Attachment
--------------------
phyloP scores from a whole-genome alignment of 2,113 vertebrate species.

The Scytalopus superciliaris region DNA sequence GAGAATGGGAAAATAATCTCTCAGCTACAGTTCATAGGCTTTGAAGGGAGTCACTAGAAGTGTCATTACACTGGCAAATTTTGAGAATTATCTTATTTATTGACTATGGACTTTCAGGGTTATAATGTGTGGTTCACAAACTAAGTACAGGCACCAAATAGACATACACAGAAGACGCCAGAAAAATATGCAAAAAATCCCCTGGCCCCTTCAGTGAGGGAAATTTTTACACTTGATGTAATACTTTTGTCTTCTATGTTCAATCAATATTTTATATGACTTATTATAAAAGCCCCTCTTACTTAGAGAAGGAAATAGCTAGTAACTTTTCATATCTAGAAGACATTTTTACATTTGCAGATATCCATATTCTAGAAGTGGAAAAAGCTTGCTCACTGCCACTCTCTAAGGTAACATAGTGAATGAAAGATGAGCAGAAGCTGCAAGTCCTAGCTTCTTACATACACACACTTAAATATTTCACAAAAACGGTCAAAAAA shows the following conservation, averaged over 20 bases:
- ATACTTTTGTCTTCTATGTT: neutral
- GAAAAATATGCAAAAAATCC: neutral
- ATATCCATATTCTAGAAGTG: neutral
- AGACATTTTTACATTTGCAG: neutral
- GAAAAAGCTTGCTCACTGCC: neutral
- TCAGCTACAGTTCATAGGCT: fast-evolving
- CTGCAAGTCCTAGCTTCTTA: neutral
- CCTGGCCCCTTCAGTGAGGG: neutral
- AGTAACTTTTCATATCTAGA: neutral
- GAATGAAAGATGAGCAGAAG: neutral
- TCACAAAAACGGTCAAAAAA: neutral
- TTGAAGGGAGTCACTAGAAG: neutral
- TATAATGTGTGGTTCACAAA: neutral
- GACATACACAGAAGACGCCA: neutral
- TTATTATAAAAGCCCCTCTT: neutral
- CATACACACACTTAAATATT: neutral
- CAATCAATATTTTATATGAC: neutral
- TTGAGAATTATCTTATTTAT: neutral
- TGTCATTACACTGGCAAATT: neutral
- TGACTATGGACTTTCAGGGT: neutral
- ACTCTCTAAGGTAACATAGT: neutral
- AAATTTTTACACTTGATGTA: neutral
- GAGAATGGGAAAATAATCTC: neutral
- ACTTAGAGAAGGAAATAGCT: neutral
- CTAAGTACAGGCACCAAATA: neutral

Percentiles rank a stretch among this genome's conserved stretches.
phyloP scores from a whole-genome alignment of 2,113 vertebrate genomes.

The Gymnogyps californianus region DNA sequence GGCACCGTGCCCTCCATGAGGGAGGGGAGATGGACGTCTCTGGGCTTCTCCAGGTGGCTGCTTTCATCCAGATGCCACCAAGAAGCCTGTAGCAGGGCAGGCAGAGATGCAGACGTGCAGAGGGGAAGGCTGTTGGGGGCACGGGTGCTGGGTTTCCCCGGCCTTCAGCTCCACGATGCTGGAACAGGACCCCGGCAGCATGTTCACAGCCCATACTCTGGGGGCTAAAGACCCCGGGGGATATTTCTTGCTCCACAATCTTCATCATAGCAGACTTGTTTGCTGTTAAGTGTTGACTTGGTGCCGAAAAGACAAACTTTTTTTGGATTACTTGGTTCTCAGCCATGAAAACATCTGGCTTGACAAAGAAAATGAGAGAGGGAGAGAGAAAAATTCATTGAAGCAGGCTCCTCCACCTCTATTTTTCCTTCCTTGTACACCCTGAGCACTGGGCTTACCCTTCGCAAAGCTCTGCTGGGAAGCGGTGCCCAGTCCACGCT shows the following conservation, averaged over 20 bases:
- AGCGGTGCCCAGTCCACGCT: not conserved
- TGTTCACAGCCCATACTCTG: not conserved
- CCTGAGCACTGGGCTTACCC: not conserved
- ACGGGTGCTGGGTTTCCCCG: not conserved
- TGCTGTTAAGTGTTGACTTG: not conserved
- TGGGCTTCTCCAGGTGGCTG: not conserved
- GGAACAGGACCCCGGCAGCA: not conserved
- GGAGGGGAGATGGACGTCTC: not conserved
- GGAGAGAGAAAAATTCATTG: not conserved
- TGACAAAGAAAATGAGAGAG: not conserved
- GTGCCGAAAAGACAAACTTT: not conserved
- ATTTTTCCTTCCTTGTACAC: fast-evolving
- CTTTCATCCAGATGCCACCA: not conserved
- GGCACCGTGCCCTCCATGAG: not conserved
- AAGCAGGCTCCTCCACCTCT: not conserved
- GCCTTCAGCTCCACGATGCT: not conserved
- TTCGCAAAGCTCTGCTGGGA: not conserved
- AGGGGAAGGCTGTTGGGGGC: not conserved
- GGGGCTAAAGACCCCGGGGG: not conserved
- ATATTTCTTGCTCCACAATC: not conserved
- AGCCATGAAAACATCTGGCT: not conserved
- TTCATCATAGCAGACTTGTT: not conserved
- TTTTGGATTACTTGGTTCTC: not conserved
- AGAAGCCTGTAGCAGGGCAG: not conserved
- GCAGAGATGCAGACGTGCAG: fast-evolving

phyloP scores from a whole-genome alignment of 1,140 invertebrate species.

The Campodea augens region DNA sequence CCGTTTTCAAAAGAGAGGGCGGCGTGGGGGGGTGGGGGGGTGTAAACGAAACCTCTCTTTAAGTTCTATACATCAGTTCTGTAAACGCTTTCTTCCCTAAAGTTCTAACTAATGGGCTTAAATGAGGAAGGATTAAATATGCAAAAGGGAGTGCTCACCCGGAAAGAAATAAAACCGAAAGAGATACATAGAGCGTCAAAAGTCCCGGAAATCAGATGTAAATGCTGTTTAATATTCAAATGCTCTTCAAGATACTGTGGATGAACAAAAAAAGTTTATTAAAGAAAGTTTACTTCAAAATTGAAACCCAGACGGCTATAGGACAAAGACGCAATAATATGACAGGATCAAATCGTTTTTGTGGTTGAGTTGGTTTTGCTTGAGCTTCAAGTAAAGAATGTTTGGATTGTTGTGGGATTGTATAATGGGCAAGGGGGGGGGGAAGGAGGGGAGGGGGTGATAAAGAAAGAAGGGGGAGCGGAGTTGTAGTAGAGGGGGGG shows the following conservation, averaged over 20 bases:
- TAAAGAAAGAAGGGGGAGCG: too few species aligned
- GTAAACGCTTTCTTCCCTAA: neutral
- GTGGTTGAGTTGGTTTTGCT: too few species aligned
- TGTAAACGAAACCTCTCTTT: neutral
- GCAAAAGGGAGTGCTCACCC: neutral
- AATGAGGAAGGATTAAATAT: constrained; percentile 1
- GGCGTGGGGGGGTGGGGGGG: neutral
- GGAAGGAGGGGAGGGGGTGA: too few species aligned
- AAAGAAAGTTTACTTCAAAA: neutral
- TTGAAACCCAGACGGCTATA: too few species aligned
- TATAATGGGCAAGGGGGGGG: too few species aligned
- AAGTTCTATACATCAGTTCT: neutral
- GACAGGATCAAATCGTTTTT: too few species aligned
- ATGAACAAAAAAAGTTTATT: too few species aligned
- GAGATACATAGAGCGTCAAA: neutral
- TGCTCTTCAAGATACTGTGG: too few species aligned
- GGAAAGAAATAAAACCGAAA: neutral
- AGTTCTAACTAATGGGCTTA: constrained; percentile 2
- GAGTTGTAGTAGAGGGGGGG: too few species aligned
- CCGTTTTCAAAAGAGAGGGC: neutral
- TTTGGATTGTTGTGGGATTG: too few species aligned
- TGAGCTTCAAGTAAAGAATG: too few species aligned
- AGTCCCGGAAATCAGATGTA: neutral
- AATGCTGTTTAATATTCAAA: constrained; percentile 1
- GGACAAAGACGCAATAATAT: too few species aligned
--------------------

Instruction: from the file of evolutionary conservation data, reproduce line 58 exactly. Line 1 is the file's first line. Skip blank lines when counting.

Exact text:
- TAAAGAAAGAAGGGGGAGCG: too few species aligned